So the three of us walked down the final stretch down to smugglers bay to touch the North Sea and throw our stones. After meeting up with Lyne Sarah’s mum & dipping our boots in the sea Bill said “right, who’s for a drink” great idea we thought, we sat outside the Bay Hotel reflecting on our walk and telling stories of the up’s and downs of or journey for the next hour or so. Sarah’s parents had also bought us a certificate from Cromwell’s at the bottom of the bay; on our first C2C in 2011 our friends had bought us one similar for our achievements. The special thing about this certificate was it combined all three C2C walks, 2011, 2012 and 2014, 576 miles in total, thanks guys!
We finished our drinks and walked back down to the sea, with the tide now fully in and lapping around the foot of the bay to throw our stones in to complete our journey, quite an emotional moment really and officially ending coast to coast 2014. One good thing about Bill’s continual picture taking was he got some great shots of us throwing our stones into the North Sea, pictures we’d no doubt look back on with happy memories.
And that was it, our Coast to Coast journey was over, and far too quickly it seemed. I think our previous C2C walks, as well as some other long and multiple days walks we’d done had mainly been enjoyed on reflection, but this walk had been enjoyed right from day one, and every day since. Even though it was our 3rd C2C we still found out more about this walk, again tweaking our route from previous crossings. Each C2C was very different from the last, which each being its own unique experience.
We both agreed C2C 2014 was our finest experience, with no injuries or blister problems to speak of, lovely places we’d stayed, good navigation, in particular on the tricky days over in the lakes shrouded in cloud, wind and rain we remained positive and on route (easier said than done). And with that in mind we’d discovered more about ourselves on C2C, yet again, on this walk you will always learn more about yourself and each other.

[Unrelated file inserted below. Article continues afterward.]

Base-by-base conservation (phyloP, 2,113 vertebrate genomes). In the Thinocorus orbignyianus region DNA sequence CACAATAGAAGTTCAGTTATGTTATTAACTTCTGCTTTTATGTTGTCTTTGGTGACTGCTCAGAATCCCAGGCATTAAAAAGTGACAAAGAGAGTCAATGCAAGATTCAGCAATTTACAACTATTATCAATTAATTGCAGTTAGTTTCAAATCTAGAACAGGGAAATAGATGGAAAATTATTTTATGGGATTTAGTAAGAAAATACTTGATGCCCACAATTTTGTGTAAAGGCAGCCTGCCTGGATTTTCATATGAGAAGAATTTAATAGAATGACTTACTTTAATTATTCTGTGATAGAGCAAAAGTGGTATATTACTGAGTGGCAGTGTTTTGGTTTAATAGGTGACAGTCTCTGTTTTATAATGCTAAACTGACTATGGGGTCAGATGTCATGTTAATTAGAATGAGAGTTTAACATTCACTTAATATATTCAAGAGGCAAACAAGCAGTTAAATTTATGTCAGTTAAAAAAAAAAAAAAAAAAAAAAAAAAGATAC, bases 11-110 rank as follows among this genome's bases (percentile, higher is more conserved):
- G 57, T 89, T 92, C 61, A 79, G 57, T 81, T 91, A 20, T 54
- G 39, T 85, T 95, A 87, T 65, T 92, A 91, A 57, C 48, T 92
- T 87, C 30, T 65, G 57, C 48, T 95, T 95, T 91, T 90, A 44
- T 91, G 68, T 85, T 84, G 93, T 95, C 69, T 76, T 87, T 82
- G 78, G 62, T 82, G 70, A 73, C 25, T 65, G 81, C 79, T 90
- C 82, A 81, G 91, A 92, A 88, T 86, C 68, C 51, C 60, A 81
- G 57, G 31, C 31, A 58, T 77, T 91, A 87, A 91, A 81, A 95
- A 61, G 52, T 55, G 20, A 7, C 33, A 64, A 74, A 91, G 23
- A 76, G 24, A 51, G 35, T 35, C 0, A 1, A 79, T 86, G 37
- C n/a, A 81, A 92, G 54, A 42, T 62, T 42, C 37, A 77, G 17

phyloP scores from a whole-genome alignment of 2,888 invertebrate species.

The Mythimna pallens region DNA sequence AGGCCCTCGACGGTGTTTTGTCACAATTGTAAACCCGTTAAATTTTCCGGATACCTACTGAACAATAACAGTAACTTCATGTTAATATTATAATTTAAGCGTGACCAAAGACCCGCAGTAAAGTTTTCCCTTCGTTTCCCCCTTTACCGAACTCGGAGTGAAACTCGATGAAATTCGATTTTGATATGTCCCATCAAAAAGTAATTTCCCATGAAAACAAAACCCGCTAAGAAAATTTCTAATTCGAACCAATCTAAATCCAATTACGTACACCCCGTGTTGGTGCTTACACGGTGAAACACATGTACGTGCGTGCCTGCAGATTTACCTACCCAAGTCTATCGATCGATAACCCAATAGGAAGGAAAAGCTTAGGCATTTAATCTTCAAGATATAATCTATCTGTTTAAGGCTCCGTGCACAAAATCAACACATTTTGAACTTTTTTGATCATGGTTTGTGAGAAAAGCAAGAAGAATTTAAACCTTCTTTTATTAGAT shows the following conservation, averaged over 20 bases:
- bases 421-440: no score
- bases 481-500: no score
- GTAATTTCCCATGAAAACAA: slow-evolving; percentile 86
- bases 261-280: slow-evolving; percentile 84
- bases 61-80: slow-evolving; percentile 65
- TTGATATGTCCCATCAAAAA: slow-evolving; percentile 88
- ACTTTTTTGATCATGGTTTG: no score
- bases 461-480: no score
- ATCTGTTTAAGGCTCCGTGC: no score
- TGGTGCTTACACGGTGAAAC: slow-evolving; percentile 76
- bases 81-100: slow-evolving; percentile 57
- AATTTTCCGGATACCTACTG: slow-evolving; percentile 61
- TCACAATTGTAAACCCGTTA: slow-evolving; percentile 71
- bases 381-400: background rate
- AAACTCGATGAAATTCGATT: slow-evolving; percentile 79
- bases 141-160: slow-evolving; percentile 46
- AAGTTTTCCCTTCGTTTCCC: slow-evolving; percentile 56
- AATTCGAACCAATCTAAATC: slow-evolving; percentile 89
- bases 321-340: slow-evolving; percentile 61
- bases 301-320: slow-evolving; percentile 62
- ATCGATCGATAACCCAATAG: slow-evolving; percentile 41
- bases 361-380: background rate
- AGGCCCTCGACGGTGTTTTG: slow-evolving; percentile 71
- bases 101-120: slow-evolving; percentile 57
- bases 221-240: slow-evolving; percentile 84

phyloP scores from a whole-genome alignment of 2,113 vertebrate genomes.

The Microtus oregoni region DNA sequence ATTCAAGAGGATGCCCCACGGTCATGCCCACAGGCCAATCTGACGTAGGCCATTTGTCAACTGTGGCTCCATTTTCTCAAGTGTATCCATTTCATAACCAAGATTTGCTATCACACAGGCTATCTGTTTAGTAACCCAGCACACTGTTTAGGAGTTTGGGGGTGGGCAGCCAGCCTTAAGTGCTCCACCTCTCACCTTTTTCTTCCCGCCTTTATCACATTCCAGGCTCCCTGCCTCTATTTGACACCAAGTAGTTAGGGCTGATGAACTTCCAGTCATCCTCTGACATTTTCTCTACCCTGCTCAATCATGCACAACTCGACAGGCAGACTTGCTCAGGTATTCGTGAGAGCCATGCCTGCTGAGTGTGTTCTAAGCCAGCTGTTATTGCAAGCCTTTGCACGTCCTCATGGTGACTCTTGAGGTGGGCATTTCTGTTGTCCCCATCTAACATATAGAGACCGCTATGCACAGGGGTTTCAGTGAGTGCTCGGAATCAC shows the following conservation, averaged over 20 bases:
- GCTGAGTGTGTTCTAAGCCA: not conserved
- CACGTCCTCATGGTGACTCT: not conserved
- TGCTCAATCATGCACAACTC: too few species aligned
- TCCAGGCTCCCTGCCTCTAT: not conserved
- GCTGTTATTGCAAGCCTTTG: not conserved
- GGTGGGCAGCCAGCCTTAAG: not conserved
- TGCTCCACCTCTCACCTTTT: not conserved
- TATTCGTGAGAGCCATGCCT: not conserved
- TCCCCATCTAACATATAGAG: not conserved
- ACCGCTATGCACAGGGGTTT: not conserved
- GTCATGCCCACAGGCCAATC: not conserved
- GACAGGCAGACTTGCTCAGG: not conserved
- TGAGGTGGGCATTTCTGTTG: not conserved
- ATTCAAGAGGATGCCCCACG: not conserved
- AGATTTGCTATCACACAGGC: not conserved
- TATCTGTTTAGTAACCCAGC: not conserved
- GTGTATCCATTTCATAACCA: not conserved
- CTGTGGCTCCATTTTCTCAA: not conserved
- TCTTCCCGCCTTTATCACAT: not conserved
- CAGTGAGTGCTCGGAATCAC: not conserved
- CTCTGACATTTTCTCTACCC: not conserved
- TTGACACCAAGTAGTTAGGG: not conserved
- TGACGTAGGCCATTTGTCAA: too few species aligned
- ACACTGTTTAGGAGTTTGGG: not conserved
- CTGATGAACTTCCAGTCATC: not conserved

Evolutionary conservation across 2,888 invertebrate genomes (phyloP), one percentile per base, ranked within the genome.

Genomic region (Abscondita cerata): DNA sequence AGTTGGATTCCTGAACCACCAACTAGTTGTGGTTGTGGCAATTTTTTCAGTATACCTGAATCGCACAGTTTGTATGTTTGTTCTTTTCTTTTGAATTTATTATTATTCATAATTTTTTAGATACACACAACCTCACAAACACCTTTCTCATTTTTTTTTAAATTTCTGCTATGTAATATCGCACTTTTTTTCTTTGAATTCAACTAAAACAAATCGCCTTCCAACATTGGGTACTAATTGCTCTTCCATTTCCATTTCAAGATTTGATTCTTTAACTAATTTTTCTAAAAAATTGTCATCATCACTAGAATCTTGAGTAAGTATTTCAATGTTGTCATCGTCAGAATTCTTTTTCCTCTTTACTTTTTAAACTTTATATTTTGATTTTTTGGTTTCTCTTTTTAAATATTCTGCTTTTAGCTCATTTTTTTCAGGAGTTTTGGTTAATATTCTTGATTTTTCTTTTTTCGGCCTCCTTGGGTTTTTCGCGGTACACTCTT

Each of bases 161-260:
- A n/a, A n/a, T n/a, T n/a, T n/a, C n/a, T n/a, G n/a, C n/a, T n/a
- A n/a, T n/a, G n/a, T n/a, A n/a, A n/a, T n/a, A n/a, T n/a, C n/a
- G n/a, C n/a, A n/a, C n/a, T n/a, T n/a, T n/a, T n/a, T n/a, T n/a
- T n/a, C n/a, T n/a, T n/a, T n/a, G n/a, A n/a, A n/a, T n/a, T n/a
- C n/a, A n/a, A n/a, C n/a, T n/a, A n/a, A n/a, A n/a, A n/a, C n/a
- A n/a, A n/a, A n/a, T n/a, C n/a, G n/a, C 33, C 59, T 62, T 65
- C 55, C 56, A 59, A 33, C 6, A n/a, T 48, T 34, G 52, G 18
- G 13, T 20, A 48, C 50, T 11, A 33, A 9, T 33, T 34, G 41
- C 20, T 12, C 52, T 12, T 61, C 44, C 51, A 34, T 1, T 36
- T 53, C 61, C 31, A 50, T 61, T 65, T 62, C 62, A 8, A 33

People ask me “why don’t you have a relaxing holiday, instead of hiking almost 200 miles?”, We always feel totally away from the rest of the world on C2C, no traffic, emails, phone calls (even phone signals are rare), and so return totally refreshed after our experience, plus the people we meet and places we see make this walk.
We never did find out what happed to the two guys who got lost on Dent Hill on day one, did they carry on from Ennerdale? Did they ever make it to Borrowdale?, who knows, I have my doubts, we also never met Paul and Tony again as we left them after lunch back in Danby Whisk on day 9, which was a shame.
Me and Sarah are getting married next year in the Lakes, so we perhaps won’t get the chance to walk C2C again for sometime at least, and we definitely want to walk another long distance trail at some point too, the Pennine Way won’t stop bugging me until I’ve done it I’m sure, so maybe that next? But I’d hate to think this is our last Coast to Coast, and we’re hopeful it won’t be, but maybe the last for a few years we suspect.
And there it ends I’m afraid, 2 years in the planning, 12 days in the walking and a life time in the memories, Coast to Coast 2014 is at its end.
If anyone reading this is contemplating walking Coast to Coast you must, it is a truly fantastic experience and one you will never forget, but proceed with caution, you might just become addicted......
Sarah & Sean’s Coast to Coast